Since its introduction in 2012, Shiny has become a mainstay of the R ecosystem, providing a solid foundation for building interactive artifacts of all kinds. But that interactivity has always come at a significant cost to reproducibility, as actions performed in a Shiny app are not easily captured for later analysis and replication. In 2016, Shiny gained a “bookmarkable state” feature that makes it possible to snapshot and restore application state via URL. But this feature, though useful, doesn’t completely solve the reproducibility problem, as the actual program logic is still locked behind a user interface.

The solution that Shiny app authors have long requested is a way for users of their apps to explore interactively, and then generate a reproducible artifact—like a standalone R script or R Markdown document—that represents a snapshot of the app’s state and logic. Such a script can then be rerun, studied, modified, checked into source control—all the things one cannot do with an interactive app. Such script-generating Shiny apps do exist today, but it is generally thanks to heroic efforts on the part of their authors; the level of implementation effort is high, and the Shiny app logic tends to be fragile and/or involve significant duplication of code.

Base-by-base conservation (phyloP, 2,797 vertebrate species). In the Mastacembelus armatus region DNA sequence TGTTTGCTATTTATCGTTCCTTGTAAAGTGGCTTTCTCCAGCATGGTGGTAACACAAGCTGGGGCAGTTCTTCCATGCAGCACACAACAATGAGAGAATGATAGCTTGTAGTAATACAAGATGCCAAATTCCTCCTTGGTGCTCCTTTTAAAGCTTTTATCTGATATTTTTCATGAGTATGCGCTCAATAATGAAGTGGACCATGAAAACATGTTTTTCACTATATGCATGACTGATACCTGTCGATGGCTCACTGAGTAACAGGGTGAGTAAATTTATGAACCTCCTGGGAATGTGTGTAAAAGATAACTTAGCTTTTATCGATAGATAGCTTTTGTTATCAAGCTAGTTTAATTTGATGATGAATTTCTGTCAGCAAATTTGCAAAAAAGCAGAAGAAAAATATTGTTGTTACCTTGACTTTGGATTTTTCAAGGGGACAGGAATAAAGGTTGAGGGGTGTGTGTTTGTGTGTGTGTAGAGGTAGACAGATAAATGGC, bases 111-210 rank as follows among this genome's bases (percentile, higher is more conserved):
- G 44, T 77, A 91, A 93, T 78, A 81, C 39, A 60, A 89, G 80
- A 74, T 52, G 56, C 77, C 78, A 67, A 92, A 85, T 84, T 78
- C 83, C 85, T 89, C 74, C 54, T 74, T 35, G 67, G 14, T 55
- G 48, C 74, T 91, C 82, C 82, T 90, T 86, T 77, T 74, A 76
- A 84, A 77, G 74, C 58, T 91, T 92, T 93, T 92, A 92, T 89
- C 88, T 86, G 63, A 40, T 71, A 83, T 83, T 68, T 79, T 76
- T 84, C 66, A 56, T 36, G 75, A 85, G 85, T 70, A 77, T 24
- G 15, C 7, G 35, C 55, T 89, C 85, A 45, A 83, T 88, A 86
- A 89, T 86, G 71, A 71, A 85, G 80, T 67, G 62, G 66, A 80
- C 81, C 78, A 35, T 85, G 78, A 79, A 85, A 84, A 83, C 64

In this talk, I’ll discuss some of the approaches that app authors have taken to achieve these ends, along with some surprising and exciting approaches that have recently emerged. These new approaches usefully decrease the implementation effort and code duplication, and may eventually become essential tools for those who wish to combine interactivity with reproducibility.

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